An 86-year-old female participant with a history of diabetes, Alzheimer’s/dementia, hypertension, tremors, and pulmonary fibrosis, presented with symptoms of a urinary tract infection (UTI). Her current medication regimen included:
- Duloxetine (Cymbalta) 60mg delayed release PO QD
- Furosemide (Lasix) 20 mg PO QD
- Hydrochlorothiazide–lisinopril (Zestoretic) 12.5mg-/10mg PO QD
- Lorazepam (Ativan) 0.25mg PO BID
- Topiramate (Topomax) 25mg PO BID
The physician e-prescribed ciprofloxacin 500mg PO Q12h for a 7-day UTI treatment course duration.
Upon performing the targeted medication review during the verification process, the Medication Risk Mitigation (MRM) Matrix indicated to the clinical pharmacist that other alternative therapeutic options should be considered.
There is a potential major drug-drug interaction with concomitant ciprofloxacin and duloxetine. As ciprofloxacin is a strong inhibitor of CYP1A2 and duloxetine is a CYP1A2 substrate, the metabolism of duloxetine would be affected, resulting in potentially increased concentration of duloxetine and increasing the participant’s risk of adverse effects.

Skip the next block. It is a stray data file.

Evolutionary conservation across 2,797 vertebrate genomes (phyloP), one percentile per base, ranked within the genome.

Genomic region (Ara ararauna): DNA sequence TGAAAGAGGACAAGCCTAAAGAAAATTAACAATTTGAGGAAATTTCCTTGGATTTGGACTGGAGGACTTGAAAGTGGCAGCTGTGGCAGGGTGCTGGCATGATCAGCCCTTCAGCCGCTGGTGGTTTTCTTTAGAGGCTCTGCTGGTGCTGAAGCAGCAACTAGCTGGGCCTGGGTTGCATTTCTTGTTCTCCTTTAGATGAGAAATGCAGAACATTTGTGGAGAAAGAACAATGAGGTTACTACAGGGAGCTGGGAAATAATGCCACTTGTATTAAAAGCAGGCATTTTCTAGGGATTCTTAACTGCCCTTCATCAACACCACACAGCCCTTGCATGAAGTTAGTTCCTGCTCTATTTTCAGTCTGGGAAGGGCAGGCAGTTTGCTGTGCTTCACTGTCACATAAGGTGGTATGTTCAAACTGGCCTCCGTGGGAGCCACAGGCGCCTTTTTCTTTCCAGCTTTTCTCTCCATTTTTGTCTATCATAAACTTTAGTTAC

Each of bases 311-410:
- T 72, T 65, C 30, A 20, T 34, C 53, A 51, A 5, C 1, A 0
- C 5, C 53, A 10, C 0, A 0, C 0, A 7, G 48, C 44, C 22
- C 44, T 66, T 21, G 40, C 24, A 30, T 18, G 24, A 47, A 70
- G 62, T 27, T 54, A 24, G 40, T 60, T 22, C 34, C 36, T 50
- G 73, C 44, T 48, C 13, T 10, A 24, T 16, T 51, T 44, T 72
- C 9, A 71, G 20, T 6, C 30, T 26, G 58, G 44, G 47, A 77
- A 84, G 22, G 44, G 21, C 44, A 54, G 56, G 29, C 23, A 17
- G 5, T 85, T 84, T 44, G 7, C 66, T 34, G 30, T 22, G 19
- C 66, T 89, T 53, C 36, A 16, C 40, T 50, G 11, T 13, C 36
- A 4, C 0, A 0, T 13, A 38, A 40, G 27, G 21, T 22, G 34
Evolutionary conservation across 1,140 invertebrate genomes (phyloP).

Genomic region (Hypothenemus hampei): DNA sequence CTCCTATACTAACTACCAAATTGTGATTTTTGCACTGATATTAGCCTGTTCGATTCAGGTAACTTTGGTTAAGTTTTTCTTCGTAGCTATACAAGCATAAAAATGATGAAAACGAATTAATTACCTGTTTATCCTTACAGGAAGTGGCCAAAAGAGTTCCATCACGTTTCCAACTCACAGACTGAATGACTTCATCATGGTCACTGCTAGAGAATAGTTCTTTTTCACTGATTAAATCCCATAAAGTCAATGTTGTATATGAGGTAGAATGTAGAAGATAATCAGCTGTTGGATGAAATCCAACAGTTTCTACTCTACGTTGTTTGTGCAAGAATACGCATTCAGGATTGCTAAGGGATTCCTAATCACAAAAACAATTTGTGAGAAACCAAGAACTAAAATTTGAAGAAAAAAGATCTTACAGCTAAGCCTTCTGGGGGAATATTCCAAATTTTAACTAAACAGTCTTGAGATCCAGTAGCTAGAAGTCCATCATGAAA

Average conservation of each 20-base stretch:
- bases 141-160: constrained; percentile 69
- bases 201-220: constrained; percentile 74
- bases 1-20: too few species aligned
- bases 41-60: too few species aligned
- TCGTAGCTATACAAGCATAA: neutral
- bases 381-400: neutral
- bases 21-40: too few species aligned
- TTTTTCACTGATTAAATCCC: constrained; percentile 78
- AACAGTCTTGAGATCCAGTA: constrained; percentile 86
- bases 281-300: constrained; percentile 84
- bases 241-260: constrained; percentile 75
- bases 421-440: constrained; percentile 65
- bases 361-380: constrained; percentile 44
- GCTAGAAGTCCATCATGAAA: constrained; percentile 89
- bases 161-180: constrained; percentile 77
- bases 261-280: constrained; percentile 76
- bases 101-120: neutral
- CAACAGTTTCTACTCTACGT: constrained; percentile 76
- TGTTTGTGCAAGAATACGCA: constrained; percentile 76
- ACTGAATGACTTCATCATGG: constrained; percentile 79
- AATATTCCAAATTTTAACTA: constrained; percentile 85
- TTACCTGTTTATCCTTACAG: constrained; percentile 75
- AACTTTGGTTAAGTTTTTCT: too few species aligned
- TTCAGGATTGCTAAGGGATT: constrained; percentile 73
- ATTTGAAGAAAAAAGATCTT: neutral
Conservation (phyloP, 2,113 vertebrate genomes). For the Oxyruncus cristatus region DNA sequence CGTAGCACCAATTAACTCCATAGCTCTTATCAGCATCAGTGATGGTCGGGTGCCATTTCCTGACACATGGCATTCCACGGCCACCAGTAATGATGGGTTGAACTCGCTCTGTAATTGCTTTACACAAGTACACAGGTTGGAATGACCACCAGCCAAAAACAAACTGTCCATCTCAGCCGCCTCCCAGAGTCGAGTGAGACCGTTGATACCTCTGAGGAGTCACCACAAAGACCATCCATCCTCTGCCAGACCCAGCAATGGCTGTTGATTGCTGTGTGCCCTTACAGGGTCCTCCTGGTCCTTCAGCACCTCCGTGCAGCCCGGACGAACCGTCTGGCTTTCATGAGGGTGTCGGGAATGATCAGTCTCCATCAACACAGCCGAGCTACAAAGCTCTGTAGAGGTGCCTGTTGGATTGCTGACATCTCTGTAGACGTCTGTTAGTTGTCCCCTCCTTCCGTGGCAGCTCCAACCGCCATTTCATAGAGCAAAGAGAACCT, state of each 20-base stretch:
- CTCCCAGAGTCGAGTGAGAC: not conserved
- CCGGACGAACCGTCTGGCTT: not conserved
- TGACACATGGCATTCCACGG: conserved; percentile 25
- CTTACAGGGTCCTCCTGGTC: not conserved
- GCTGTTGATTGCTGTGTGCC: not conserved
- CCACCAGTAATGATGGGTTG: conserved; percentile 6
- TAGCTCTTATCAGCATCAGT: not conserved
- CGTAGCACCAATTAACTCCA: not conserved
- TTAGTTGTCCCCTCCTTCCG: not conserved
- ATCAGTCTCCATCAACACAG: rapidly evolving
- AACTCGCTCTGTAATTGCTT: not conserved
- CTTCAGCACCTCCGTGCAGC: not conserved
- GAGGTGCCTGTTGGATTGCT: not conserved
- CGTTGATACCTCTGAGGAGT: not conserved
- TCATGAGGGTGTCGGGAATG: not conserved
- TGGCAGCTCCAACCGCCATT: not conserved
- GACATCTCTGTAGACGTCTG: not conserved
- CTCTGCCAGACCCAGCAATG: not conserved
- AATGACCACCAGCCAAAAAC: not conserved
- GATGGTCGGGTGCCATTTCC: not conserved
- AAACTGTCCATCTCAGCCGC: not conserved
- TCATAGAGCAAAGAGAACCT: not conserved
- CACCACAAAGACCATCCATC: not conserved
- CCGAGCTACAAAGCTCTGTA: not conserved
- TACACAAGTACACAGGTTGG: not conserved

The clinical pharmacist alerted the physician of this potential major drug-drug interaction and discussed alternative therapeutic options for UTI treatment. It was decided that levofloxacin was the safer alternative because it is not metabolized by CYP1A2. As levofloxacin is renally eliminated, in consideration of the participant’s age and likely age-related renal impairment (unknown creatinine clearance), it was recommended that the physician prescribe a low dose levofloxacin, 250mg PO daily for 3 or 5 day course of therapy, depending on whether the diagnosis was found to be an uncomplicated or complicated UTI.